Profiles of Summer: Hollywood Treatment

 

Profiles of Summer: Hollywood Treatment

 

Date: July 15, 2009
by: Heidi Kurpiela | A&E Editor

 
 

Jason Champion has no qualms about promoting his mushrooming celebrity status. You’d probably do the same thing if you were in his designer Nikes.

Chosen out of 10,000 people for a spot on HGTV’s reality hit, “Design Star” — the same show that, in 2006, launched the television career of Ringling College of Art and Design alum David Bromstad — Champion, a 33-year-old interior designer with sky-high hair, is still reeling from the fact that he spent six weeks sleeping in Marilyn Monroe’s Hollywood Hills home.

And, lest he forget the experience — the paparazzi Champion is rounding up on Craigslist to swarm him at the show’s Burns Court premiere will certainly remind him.

“I’ve always wanted to be in front of the camera,” says Champion with a playful shrug. “I’m an entertaining person.”

And he is.

A Mississippi native, Champion has an endearing Southern drawl and a disarming sense of humor. He’s a television producer’s dream: charming, but not rehearsed; fashionable, but not stuffy; approachable but not hokey. Even his design sensibilities have universal appeal, be it high-class swank or thrift-store chic.

“For lack of a better word,” Champion says, “I love to go dumpster diving.”

His favorite piece of furniture is a 1950s sectional sofa, weighing in at 400 pounds. He bought it from a friend for $100, reupholstered it in outdoor fabric and laid it out across a blue damask-patterned rug with polka dots in his Gulf Gate home.

“It doesn’t matter where your stuff comes from as long as it makes you happy,” Champion says. “The budget could be Wal-Mart or Neiman Marcus. Every project has its scale.”

When Champion was asked to participate in this year’s Sarasota Orchestra’s Designer Showcase, he spent weeks scouring Sarasota for the perfect sculpture for his room in Siesta Key’s Summer Cove condominiums. Out of options and on a deadline, Champion decided to mold his own body out of chicken wire and cover the cast in decoupage newspaper.

“It looked amazing and it cost me $30 at Michael’s,” he laughs.

Undoubtedly, it was his quick wit and likeability that earned him a spot on “Design Star.” Every television show needs its comic relief.

And, whenever tension would mount on the set, Champion would lighten the mood with a joke.

“You stick 11 creative people in the same room every day and you’re bound to have drama,” he says.

Champion promised his friends and family that no matter how nerve-racking the competition got, he wouldn’t cry. What could be more annoying than watching a reality-show contestant blubber over wallpaper on national television? He also said he wouldn’t get too attached to cast members in such a short amount of time. Halfway into filming, he had done both.

“I used to laugh when I watched reality shows and people were suddenly best friends after a week,” Champion says. “I did that! I did all of it! Your senses are heightened in these situations.”

Sequestered from the outside world, Champion and his castmates were cut off from television and Internet; even iPods were forbidden. Each design competition was a race against the clock. Grouped together in teams, contestants were given as little as 20 hours to redesign entire rooms.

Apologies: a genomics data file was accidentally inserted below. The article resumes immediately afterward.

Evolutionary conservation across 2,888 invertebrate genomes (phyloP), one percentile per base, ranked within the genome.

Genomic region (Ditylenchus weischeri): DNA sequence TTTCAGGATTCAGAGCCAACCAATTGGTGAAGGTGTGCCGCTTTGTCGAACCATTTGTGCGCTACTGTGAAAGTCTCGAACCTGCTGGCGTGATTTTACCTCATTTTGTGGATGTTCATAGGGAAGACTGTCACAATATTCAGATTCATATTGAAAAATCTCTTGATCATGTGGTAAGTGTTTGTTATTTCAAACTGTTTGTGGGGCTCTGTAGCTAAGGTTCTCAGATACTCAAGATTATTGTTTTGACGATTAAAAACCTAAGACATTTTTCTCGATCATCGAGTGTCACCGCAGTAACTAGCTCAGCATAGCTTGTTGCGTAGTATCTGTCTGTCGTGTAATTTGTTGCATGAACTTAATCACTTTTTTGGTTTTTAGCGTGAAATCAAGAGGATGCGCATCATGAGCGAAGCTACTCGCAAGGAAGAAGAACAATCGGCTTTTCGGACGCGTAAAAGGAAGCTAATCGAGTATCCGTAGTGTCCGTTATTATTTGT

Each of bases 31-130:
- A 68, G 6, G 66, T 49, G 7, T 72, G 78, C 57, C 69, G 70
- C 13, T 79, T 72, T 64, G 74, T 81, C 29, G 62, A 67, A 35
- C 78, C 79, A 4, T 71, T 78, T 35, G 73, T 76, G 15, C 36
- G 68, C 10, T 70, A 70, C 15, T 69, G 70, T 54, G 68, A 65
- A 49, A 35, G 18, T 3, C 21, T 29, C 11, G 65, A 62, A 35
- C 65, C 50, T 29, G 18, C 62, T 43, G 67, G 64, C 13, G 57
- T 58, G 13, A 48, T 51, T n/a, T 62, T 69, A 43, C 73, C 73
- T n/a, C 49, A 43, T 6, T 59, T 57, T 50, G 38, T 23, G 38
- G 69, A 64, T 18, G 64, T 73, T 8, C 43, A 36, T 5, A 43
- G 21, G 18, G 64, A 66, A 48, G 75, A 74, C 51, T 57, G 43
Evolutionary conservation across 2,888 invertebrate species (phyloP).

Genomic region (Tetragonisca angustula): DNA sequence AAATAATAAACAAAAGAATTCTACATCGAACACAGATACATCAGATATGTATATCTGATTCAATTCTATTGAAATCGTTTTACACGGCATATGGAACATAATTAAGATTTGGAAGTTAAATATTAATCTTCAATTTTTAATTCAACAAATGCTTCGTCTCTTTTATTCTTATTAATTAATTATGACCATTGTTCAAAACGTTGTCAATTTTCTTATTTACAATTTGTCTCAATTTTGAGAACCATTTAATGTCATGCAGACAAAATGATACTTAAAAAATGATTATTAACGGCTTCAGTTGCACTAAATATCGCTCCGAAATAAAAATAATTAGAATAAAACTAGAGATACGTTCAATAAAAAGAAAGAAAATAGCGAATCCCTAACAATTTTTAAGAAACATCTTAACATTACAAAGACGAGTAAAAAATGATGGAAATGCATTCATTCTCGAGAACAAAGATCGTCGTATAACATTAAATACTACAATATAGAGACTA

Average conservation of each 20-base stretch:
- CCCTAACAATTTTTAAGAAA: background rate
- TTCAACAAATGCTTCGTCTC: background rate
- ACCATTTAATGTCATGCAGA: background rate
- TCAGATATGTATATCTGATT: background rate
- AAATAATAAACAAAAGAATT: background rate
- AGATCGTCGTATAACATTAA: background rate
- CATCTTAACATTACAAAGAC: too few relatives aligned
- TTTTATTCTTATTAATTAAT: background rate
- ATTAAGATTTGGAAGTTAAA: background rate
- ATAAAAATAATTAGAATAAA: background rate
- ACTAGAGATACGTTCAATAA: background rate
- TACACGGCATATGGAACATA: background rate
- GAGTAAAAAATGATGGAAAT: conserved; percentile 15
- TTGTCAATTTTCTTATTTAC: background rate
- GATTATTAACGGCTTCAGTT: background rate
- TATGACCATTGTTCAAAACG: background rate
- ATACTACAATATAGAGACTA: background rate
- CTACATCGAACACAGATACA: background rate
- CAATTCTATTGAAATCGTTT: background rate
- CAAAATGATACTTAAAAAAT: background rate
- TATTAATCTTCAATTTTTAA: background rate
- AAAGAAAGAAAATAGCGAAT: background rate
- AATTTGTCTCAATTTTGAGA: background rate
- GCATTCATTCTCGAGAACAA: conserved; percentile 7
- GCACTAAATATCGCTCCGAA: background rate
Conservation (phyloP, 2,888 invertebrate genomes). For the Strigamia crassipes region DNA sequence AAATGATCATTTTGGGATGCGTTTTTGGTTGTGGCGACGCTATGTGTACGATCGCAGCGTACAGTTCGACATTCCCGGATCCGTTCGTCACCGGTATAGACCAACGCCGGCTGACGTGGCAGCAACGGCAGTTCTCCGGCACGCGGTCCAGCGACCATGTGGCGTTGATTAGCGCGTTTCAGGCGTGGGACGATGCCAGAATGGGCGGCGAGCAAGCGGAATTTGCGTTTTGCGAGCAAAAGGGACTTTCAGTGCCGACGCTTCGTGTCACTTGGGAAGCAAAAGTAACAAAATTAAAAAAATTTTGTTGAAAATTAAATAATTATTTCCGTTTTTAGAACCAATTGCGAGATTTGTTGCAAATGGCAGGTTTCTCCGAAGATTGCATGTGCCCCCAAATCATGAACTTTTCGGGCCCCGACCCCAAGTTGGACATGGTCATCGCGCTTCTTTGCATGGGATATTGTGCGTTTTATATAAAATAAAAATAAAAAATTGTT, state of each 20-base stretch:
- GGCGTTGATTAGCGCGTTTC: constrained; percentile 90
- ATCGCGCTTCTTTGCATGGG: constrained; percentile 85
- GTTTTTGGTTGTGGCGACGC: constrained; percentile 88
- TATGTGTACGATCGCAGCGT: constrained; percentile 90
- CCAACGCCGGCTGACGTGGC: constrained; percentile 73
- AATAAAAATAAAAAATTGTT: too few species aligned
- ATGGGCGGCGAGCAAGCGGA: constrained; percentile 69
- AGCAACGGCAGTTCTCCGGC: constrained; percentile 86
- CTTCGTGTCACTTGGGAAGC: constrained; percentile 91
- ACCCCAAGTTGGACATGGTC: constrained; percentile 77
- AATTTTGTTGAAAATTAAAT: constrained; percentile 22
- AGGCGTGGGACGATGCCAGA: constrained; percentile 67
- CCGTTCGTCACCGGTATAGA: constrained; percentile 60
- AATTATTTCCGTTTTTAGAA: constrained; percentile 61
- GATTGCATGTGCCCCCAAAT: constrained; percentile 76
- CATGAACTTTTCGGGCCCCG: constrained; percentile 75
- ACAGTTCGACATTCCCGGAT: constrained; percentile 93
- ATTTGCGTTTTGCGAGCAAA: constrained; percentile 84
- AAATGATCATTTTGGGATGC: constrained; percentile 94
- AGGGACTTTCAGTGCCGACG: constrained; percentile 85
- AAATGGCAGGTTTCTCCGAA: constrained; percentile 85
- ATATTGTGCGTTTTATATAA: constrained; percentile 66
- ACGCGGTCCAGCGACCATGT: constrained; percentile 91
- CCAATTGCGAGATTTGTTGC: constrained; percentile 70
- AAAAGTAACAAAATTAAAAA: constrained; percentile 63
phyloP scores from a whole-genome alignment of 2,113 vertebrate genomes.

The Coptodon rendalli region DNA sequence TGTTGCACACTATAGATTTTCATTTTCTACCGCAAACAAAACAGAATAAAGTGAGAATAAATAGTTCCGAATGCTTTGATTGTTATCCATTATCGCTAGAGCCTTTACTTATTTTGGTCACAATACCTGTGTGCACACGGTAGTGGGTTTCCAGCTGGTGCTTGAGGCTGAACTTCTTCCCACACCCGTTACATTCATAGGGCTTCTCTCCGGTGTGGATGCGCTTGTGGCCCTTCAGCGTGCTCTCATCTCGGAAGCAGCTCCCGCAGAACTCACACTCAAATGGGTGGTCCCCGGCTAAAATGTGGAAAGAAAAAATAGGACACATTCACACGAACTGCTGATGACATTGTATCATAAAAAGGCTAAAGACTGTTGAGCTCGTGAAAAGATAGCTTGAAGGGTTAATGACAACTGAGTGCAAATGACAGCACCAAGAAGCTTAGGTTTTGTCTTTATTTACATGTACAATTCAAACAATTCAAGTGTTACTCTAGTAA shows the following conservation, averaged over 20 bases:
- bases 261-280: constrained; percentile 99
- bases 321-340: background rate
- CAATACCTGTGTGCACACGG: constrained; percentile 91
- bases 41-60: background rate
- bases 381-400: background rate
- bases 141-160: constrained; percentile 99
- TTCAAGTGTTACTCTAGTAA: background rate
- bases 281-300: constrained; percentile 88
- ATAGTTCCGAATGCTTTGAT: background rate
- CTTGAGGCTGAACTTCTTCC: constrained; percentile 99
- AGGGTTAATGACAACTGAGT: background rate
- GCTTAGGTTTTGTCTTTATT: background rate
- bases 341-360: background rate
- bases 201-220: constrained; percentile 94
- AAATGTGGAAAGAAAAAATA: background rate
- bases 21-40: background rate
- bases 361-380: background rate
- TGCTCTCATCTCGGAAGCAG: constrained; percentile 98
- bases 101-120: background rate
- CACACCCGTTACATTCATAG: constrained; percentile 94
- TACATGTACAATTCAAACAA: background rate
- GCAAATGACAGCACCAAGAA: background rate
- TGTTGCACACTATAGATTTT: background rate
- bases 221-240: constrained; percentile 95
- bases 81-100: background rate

Champion’s favorite competition was the kitchen challenge, in which he led a demolition team, wielding a 30-pound sledgehammer.

It wasn’t the first time he tore a room apart down to the bare walls. When Champion was 15, he remodeled his mother’s living room from the concrete up.

“Something was inherent in me from a young age,” he says. “I’ve always liked making things pretty.”

Given his candor, you’d expect Champion to accidentally hint at the outcome of the show, but regarding this matter he is uncharacteristically mum, a natural celebrity.

“All I can do right now is maximize whatever exposure I get from the show,” he says.

Last month he gave an interview to his hometown newspaper, The Clarion-Ledger, stating that his dream job would be to redesign the Mississippi governor’s mansion.

“Listen,” he says, “You’ve got to take advantage of this stuff. I’m not starring in the next Brad Pitt movie or anything. I’m an interior designer who was on a reality TV show. You’ve got to roll with the punches and have fun.”

FIVE EASY STEPS
FOR FRESHENING
UP A ROOM


• Change the handles on your cabinets in your kitchen and bathroom. 
• Collect and frame things from your travels. Jason Champion has saved the front page of every phone book in every city he’s ever lived. “Who knows, maybe one day I may wallpaper a room with them,” he says.
• Change the throw pillows on your sofa with the seasons.
• Put out a vase of fresh flowers, even it’s just a palm leaf from the yard. Live plants will give any room a warmer feel.
• Use white towels and linens for a crisper, resort-style look.

Red carpet premiere

Watch the season premiere of “Design Star” at 10 p.m. Sunday, July 19, on HGTV, or celebrate that same night with Jason Champion at his red-carpet premiere party at 9 p.m., at Burns Court Cinemas, 506 Burns Lane. For 6 p.m. dinner reservations at 5One6 Burns, call 906-1884. For the inside scoop on “Design Star,” visit www.hgtv.com.
 

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